Last week, the Assad regime used chemical weapons on its own people. Videos of the results of the attack were seen around the world. Images of children dying in their parents’ arms caused international outrage. In response to that attack, President Trump fired Tomahawk missiles at a Syrian military base that was believed to be housing these weapons of mass destruction.

While this was applauded by many on both sides of the aisle, many of Trump’s core supporters met this news with dread, fearing that Trump had abandoned his noninterventionist stance that he had campaigned on, and he would now be following in the footsteps of his predecessors. Trump’s base has good reason to be concerned. There have been conflicting reports coming from the Trump administration, UN Ambassador Nikki Haley said,

“We are prepared to do more, but hope that won’t be necessary.”

Other cabinet members have taken a harder line on the Assad regime, even suggesting a regime change. Clearly, the message on Syria and Assad is conflicted, and there seems to be no clear voice on the matter. Though Trump has said he would not invade Syria in recent days, what is even more concerning is that Trump seems to have acted on emotion and gut feeling once he saw the video of the attack. While anyone would be horrified by the atrocities that took place, abandoning your stance in not involving America in pointless wars that pose no threat to America security shows the lack of experience and flying by the seat of your pants emotion that makes many uncomfortable and worried that he will take further action, and perhaps may even attempt a regime change. That would be disastrous for Trump and the country.

On the other hand, we may not be giving Trump enough credit. He did enforce the red line that Obama drew after learning of a chemical attack in 2013. This strike shows the world that America means business again and that we will follow through with what we say. For eight years, America has acted in a very passive, apologetic manner, and Trump could be showing the world that America is the guy with the biggest stick and is assuming the “alpha” status again. He mentioned that he believes in “peace through strength.” Not many countries are looking to mess with America when its president is willing to back up his words. Countries like China, Russia, and North Korea will certainly take notice and will consider taking a different tone when dealing with America.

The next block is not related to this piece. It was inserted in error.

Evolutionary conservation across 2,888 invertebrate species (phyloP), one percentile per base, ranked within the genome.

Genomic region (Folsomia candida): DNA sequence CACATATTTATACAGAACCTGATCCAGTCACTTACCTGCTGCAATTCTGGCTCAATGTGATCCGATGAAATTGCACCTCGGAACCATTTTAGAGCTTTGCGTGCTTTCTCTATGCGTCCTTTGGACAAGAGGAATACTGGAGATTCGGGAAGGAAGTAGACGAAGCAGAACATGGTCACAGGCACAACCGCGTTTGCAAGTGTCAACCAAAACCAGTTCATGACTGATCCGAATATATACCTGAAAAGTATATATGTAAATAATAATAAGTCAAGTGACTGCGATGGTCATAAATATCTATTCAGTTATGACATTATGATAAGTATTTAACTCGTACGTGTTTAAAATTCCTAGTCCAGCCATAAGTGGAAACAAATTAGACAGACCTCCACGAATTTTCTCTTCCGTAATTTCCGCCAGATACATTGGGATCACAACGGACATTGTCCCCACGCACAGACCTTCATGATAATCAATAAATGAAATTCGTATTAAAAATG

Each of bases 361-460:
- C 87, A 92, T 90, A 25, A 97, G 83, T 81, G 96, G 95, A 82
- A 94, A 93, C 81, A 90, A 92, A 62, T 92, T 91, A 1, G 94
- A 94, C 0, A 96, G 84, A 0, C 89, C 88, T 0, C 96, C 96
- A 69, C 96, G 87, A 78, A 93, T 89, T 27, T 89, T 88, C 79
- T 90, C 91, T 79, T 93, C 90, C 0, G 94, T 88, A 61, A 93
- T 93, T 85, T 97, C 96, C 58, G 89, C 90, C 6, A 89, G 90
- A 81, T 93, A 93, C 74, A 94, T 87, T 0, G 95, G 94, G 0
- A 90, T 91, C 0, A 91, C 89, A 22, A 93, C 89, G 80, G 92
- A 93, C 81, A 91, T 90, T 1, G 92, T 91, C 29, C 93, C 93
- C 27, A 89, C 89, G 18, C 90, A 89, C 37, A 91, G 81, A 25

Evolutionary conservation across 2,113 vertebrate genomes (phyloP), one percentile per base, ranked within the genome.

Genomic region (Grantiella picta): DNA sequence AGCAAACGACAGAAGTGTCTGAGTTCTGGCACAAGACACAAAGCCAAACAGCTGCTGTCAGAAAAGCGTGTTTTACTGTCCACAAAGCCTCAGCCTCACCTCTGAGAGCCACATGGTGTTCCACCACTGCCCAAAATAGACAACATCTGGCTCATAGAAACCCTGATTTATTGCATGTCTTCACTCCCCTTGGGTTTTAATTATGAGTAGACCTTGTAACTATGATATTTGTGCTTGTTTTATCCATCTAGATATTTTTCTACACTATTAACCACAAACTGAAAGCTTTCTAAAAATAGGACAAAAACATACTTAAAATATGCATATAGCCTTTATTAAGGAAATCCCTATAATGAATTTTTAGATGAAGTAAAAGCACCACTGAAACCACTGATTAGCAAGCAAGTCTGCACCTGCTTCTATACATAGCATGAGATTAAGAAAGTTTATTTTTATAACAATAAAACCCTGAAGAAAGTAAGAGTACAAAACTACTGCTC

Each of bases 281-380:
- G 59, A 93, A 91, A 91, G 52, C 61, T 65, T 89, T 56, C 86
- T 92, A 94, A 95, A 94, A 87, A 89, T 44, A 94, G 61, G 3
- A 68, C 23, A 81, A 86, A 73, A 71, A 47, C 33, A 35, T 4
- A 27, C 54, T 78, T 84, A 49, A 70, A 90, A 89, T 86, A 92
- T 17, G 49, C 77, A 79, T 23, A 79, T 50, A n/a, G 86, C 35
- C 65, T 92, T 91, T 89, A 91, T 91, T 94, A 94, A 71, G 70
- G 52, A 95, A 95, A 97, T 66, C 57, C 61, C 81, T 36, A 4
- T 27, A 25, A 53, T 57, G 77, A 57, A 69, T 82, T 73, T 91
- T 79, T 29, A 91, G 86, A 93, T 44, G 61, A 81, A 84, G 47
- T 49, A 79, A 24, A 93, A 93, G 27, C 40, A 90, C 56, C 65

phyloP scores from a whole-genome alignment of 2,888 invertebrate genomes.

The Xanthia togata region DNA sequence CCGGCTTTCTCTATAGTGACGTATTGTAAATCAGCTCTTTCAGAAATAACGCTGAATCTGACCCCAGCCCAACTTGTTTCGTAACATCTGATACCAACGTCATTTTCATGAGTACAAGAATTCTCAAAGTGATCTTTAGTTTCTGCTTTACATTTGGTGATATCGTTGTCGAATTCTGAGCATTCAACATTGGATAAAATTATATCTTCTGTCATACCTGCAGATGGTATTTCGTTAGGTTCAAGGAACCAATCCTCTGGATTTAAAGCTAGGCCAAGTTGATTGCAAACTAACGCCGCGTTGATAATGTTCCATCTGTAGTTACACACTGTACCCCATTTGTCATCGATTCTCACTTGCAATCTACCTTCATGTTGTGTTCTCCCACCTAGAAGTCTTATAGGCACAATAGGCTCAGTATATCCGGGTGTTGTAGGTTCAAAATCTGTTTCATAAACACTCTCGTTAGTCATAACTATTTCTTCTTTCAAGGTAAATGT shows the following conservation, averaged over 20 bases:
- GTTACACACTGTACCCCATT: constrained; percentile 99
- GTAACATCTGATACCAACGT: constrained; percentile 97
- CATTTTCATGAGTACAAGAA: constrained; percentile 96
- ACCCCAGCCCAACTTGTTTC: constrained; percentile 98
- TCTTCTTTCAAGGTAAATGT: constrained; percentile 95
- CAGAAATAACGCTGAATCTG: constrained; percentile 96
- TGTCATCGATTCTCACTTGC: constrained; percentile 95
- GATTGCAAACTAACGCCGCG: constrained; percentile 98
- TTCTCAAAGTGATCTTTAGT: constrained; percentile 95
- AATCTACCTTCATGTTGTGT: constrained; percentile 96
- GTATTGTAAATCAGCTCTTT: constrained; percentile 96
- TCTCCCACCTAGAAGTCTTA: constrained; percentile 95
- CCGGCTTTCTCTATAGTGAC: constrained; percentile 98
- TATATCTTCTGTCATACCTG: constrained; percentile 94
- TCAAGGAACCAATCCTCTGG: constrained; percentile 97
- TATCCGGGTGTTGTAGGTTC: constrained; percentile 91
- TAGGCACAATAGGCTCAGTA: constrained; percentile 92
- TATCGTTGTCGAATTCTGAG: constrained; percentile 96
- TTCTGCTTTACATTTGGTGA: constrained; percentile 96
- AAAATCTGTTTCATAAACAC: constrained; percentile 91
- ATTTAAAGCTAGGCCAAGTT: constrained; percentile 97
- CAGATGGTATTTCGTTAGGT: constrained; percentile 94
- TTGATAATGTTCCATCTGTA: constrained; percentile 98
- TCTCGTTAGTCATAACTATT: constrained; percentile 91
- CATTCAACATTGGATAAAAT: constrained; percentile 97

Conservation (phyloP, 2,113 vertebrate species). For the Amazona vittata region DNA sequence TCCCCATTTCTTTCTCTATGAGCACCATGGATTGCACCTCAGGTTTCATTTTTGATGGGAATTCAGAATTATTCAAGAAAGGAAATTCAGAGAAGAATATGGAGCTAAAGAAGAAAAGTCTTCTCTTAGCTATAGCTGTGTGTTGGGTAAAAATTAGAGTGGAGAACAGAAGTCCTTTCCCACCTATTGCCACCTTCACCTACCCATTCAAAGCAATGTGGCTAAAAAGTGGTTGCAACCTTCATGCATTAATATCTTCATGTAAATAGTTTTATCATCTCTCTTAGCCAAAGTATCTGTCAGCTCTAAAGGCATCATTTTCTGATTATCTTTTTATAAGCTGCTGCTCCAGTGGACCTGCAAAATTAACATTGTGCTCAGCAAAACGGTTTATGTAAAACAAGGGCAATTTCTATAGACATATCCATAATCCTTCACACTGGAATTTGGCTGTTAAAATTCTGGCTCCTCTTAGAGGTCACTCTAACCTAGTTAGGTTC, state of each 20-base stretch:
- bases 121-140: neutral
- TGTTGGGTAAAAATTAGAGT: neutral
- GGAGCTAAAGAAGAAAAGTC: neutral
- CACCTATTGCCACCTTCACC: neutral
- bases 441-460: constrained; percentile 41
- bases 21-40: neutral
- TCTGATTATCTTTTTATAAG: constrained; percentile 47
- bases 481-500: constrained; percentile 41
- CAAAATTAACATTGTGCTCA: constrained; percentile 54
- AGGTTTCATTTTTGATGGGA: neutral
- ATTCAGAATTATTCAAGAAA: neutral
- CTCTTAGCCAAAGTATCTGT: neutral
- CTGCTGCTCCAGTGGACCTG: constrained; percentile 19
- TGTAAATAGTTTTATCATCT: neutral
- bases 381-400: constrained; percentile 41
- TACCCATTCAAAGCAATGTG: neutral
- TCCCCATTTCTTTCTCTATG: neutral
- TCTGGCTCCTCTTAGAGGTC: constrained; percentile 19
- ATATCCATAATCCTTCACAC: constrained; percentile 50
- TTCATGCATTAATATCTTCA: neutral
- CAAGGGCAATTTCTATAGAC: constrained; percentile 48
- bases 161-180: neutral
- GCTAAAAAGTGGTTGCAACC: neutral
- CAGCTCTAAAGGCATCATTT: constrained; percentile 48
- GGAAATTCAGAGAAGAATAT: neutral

One other point to think about is that the conflicting messages coming out of the Trump administration could be by design. This would keep Assad guessing as to what Trump will do. That uncertainty could keep him from following up with further attacks.

In his short time as President, Trump has been all over the map, so there is really no way to get a good reading on the administration. This strike on Syria could be coordinated and well thought out to achieve certain strategic goals, or it could very well be that Trump is out of his league and making it up as he goes along. I personally choose the more optimistic of the two options, but it really would not surprise me if the latter is true.